The legendary maestro

The legendary maestro

Dimitris Mitropoulos was born in Athens on February 18, 1896 (by the old Julian calendar) and was from the village of Melissopetrain Gortynia. He was the son of the merchant, John Mitropoulos and Angelica Anagnostopoulou, a housewife, and although he grew up in a middle-class family, he received a good education (foreign languages, music) thanks to his open-minded and ambitious mother. Although three of his ancestors (his grandfather’s brothers from his father’s generation) followed the priesthood, no one was professionally involved with music.

He graduated from the Varvakio Gymnasium of Athens, being a mediocre student of 5.5, and enrolled in the Athens Conservatory in 1910, where he studied the piano with the German pianist and teacher, Ludwig Wassenhoven, and Upper Theoretical with the Belgian composer, violinist and orchestra conductor, Armand Marsick (1877-1959). He received a piano diploma in 1919, with an outstanding unanimity and an awarding distinction for his outstanding performance. He continued his studies as a scholar at the Athens Conservatory in Brussels (1920-21), where he took private synthesis lessons from Paul Gilson and instrument ones by Alphonse Desmet.



From 1921 to 1924, he worked as a music instructor and assistant to Erich Kleiber at the State Opera in Berlin, Unter den Linden. In Berlin, he met Ferruccio Busoni, from whom he was deeply influenced as far as both his aesthetics and his professional career as a musician are concerned. He may have been in the Italian-born composer, pianist and aesthetician’ social “circle” but he had not been his pupil in the strict sense.

By the end of the 1920s, he quit composing and dedicated himself exclusively to the orchestra conducting. His work includes 48 titles (one for orchestra, chamber music, piano, choir, singing, singing and piano, one opera, etc), and five transcripts (three for a big orchestra and one for violin and piano by JS Bach, Camille Saint-Saens and Henry Purcell) and four adaptations for string orchestras (quartets by Ludwig van Beethoven, César Franck and Edvard Grieg).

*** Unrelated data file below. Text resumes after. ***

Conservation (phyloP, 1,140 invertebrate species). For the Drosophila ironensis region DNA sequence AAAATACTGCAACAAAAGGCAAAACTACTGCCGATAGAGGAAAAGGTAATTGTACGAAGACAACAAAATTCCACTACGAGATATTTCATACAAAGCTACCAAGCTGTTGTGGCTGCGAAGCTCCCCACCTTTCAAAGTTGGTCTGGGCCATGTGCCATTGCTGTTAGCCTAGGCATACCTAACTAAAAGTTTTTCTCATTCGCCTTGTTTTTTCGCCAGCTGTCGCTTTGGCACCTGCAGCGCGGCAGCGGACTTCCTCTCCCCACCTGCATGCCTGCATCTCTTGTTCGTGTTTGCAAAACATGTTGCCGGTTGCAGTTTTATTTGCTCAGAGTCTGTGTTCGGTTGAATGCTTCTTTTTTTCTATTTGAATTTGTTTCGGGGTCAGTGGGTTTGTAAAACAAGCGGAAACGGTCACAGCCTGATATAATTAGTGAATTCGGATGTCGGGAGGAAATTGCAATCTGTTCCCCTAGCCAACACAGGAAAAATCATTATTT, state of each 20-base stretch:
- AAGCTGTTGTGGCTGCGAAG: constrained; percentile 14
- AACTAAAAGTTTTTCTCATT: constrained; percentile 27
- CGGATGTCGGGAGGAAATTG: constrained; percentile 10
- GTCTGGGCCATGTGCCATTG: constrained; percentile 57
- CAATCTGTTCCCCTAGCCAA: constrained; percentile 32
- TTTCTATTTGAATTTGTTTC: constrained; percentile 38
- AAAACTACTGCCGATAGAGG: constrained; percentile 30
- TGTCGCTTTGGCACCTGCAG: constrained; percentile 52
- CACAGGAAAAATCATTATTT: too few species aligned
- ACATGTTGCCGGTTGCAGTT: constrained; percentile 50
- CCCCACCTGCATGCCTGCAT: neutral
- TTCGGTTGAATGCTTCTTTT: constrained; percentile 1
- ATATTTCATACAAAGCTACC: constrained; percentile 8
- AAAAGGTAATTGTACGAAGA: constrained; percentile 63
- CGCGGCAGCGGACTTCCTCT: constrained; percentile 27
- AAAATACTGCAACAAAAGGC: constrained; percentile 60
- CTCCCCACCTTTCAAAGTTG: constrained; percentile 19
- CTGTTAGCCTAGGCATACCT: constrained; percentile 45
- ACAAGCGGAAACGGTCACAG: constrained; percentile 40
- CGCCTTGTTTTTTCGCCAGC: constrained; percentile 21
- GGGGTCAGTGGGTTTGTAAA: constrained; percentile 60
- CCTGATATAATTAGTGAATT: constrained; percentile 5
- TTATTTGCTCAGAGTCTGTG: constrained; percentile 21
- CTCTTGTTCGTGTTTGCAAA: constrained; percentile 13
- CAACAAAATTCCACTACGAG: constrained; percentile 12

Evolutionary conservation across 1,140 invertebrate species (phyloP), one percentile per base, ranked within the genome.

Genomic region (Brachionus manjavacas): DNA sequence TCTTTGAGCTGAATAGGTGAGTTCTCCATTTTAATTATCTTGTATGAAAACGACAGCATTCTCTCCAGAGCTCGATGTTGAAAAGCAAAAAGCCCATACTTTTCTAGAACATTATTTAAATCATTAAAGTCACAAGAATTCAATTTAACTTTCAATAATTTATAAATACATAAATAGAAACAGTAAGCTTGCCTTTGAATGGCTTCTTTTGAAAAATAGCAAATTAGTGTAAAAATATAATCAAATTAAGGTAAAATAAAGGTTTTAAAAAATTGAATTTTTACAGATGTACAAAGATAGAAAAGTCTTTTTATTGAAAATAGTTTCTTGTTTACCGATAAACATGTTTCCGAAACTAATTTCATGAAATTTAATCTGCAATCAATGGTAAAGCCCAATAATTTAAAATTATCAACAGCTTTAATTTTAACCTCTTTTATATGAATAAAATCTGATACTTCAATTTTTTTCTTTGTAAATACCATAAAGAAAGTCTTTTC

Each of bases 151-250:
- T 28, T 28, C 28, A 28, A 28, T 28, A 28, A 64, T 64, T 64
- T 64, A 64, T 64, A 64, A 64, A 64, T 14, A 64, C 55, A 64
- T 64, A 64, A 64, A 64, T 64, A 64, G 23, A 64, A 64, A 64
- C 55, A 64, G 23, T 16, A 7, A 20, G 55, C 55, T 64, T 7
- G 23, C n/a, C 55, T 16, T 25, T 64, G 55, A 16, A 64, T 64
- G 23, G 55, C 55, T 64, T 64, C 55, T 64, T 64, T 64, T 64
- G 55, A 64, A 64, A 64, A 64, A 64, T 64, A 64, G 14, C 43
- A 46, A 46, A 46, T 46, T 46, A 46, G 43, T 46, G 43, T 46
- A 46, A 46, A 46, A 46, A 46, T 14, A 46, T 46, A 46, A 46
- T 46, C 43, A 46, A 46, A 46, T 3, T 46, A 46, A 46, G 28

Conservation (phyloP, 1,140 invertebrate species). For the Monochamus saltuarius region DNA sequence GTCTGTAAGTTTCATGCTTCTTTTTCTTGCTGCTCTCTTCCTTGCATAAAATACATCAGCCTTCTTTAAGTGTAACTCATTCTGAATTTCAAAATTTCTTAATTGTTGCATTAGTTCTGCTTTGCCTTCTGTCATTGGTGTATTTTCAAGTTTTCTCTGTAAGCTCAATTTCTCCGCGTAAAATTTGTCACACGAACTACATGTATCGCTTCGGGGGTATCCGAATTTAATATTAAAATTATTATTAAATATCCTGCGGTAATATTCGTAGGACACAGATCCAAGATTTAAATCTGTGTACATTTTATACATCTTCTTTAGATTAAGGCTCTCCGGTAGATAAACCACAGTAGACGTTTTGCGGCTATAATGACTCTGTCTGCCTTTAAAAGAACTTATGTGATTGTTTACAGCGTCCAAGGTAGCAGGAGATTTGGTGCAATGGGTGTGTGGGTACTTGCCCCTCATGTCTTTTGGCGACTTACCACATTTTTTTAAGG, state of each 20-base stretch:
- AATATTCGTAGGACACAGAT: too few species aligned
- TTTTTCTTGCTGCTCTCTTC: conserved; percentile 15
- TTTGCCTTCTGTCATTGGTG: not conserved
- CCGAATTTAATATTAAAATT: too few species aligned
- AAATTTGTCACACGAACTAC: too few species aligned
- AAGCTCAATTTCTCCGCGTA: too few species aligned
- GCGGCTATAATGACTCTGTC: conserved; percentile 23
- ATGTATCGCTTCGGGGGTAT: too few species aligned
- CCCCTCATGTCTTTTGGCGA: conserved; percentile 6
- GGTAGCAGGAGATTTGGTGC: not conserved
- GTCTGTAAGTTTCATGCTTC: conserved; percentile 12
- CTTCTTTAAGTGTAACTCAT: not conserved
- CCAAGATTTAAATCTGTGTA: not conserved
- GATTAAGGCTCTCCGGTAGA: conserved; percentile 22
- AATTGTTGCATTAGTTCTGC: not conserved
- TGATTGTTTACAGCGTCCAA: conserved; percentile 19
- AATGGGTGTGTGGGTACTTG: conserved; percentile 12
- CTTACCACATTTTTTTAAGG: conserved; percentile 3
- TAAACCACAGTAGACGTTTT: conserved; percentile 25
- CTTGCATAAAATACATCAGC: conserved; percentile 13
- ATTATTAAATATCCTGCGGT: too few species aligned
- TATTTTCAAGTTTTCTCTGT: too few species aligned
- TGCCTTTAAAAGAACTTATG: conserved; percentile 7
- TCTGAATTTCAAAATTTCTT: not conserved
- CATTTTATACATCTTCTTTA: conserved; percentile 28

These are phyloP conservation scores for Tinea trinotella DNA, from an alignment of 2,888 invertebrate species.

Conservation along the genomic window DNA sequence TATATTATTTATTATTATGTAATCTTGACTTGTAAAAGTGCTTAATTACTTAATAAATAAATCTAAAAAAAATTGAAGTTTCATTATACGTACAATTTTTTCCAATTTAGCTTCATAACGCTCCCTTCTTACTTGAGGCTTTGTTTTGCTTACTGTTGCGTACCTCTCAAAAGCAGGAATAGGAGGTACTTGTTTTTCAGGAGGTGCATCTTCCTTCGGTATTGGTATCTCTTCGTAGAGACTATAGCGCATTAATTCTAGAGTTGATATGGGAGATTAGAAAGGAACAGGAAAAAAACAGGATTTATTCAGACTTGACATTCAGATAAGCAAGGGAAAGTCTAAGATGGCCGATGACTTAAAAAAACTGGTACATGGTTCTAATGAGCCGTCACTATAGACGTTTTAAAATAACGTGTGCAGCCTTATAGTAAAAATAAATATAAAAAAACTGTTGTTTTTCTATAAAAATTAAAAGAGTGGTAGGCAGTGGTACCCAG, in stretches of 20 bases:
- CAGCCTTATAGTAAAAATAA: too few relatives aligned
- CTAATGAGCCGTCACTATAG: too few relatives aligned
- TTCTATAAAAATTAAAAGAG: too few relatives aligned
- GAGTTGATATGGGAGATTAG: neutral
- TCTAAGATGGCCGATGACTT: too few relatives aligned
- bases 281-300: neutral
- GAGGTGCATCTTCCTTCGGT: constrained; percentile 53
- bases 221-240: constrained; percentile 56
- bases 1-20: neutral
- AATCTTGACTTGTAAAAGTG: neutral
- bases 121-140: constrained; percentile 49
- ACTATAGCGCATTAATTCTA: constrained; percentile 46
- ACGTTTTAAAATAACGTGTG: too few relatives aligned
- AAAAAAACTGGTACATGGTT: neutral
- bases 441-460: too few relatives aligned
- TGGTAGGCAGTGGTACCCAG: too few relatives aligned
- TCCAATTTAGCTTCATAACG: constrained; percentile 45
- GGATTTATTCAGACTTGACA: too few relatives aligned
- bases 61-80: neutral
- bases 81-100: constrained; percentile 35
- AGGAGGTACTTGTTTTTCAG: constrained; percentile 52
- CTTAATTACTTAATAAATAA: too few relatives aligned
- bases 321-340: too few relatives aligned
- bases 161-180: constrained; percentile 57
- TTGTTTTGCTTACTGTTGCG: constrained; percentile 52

Compared to the discography of the well-known maestros of his era, his discography was rather poor. He did not consider his original work to be the sound recording made by means of sound machines and techniques. Instead, he devoted a lot of time to an “extra-musical” occupation, making speeches at universities and lectures in public places.

Dimitris Mitropoulos began his career as a conductor in Athens, where he directed successively the Symphony Orchestra of the Greek Conservatoire (1924-25), the Symphony Orchestra of the Concert Club (1925-27) and the Athens Conservatoire Symphony Orchestra (1927-1937 ). In 1930, he made his first appearance abroad, with the triple acting of the conductor, the pianist (he directed the Third Concerto of Sergei Prokofiev playing the piano part himself), and the composer (with the work of Concerto grosso for orchestra), while being a guest of the Berlin Philharmonic Orchestra.



More performances with the French Orchestra of Paris, the Symphony Orchestra of the Academy of Santa Tsecilli, the Moscow State Philharmonic, the Leningrad State Philharmonic Orchestra, the Milano Scala Theater Orchestra, the Lamoure Concert Orchestra, etc came.

In 1936, he first went to the USA, where he directed the Boston Symphony Orchestra, while a guest of the permanent director of Serge Koussevitzky. He returned to the orchestra the following year, as well as the Minneapolis Symphony Orchestra (SOM), from which he served as permanent conductor, from 1938 to 1949. From the season 1944-45 until the end of the 1947-48 season, he also held the position of the conductor and Artistic Director of the Robin Hood Dell Music Organization.



In 1949, he became co-director, with Leopold Stokowski, of the New York Philharmonic, and since 1951, the “Philharmonic” appointed him conductor and Artistic Director, which he was until 1957. In 1951, the Philharmonic New York made its first post-war appearance in Europe (Edinburgh Festival) led by D. Mitropoulos and Bruno Walter. The former conducted the “Philharmonic”, in March 1954, (along with Guido Cantelli) in 15 US cities in April and May 1955 (again with Cantelli) on the tour “From Coast to Coast”. In the summer of 1955, (along with Guido Cantelli and Georg Szell on the European tour in October and Athens) and finally in the summer of 1958 (with Leonard Bernstein) on a tour in Latin America.

Mitropoulos made his debut as a conductor of a theatrical performance in 1950, as part of the 13th Musical May of Florence, where he directed the Electra of R. Strauss. In June 1952, he first appeared at the Theater of Milan in Scala, where he directed the “first” – for this theater – Wozzeck opera by Alban Berg. On the 1954-55 season, he started performances at the Metropolitan Opera House in New York, and after the end of the 1957-58 season, he participated in its summer tour in US cities.



Since 1950, every year, the great musician used to travel to Europe and participate as the head of the orchestra or as a guest conductor at the Salzburg Festival, the Athens Festival, the Venice Contemporary Music Festival, the May Festival of Florence, Lucerne International Music Weeks and others. He directed opera performances in the Vienna State Opera and other theaters and he gave symphony concerts with orchestras, such as the Scala Theater Orchestra, the Vienna Philharmonic Orchestra, the Amsterdam Concertgebouw Orchestra, the Bavarian Radio Orchestra, etc

His repertoire included works of the Preclassical and Classical era, the era of Romanticism and Contemporary Music of his time. In the double role of the orchestra director-pianist, he appeared on numerous occasions by interpreting (in addition to Prokofiev’s third Concerto) Cesar Franck’s Symphonic Variations, Johannes Brahms’s Second Concerto, Darius Milhaud’s Studies, and many others.